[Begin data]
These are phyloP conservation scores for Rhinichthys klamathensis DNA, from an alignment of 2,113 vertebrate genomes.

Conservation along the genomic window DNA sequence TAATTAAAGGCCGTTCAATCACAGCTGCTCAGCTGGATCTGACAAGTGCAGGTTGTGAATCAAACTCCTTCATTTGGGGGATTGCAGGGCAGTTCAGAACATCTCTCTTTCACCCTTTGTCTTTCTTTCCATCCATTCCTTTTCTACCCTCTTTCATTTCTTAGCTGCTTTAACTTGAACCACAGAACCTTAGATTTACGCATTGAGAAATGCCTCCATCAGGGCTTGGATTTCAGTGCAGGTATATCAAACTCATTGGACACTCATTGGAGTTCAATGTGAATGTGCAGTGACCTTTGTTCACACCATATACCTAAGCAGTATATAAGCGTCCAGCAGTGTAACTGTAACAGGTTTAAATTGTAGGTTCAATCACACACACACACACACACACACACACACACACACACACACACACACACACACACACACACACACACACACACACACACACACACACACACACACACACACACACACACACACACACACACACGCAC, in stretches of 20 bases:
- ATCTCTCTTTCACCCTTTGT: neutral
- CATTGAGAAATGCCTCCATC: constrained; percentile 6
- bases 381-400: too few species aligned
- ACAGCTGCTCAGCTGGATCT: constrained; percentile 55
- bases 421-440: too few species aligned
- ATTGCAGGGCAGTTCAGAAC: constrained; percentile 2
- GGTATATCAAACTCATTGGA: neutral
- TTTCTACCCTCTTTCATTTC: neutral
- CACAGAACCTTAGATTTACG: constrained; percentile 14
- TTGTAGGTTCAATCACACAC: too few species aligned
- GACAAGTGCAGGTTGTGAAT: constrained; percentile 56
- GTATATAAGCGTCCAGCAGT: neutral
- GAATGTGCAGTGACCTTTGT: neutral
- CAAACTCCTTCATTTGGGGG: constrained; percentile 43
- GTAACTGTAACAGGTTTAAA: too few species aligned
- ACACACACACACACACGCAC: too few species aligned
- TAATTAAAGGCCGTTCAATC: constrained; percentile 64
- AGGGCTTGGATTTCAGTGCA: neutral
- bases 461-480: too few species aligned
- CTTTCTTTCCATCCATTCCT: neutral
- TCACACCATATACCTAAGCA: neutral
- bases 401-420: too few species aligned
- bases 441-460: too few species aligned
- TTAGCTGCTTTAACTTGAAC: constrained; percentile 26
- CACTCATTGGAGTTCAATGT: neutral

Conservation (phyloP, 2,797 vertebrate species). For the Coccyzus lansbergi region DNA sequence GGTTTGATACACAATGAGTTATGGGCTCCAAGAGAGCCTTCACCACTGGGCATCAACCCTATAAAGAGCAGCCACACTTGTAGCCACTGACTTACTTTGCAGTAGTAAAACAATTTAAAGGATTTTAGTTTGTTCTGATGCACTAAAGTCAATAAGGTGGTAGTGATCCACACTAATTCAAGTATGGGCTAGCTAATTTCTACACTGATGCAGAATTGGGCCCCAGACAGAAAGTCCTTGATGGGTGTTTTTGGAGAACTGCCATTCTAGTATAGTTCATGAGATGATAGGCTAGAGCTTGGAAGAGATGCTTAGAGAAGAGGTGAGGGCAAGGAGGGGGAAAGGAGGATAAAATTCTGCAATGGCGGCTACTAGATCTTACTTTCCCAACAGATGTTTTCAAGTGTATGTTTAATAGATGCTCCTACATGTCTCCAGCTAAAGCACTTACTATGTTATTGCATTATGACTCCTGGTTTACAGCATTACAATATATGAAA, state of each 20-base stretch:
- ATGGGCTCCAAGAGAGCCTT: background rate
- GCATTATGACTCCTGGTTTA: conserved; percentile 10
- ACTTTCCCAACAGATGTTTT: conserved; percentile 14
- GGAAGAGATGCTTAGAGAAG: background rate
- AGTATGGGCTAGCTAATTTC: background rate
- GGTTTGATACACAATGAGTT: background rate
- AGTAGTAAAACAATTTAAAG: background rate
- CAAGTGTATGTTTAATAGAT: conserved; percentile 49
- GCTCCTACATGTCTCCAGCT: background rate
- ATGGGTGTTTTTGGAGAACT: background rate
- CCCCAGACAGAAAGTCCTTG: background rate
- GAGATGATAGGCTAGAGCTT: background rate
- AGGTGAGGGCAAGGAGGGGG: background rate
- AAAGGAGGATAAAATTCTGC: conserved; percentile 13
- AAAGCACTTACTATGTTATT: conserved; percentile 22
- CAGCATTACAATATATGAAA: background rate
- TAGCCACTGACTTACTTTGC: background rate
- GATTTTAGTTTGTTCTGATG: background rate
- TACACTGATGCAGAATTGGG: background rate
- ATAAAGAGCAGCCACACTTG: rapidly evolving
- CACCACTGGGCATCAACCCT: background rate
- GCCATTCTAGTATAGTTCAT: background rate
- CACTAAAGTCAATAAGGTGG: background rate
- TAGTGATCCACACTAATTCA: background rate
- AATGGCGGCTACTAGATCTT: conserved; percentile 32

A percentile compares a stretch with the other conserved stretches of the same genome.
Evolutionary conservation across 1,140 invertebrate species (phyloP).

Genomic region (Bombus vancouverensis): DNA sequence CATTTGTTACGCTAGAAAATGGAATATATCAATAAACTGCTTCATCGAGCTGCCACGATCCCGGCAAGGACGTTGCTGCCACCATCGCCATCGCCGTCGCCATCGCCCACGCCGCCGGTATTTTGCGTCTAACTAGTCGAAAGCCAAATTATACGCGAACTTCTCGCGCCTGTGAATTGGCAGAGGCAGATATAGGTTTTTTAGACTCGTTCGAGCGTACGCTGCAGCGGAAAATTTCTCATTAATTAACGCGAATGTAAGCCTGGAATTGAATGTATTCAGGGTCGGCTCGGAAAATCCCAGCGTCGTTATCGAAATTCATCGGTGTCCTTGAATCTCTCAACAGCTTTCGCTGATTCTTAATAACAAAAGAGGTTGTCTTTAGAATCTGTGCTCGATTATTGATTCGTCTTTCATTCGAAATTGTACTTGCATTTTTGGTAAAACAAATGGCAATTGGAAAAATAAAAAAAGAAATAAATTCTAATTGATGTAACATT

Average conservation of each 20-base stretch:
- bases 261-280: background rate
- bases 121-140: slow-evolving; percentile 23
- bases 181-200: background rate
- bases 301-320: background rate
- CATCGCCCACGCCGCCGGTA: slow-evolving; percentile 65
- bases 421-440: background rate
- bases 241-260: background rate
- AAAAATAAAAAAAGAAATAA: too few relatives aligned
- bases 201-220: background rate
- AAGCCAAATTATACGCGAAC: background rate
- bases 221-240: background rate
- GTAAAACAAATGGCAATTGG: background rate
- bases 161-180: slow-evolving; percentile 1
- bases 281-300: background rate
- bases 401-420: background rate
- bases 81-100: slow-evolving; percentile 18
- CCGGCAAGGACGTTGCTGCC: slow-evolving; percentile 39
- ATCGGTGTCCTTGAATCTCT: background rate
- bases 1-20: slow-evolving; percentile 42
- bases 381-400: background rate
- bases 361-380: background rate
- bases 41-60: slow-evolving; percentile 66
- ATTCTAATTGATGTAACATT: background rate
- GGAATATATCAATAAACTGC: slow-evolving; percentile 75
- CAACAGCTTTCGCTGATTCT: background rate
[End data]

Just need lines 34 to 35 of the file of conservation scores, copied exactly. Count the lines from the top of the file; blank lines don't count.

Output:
- GGTTTGATACACAATGAGTT: background rate
- AGTAGTAAAACAATTTAAAG: background rate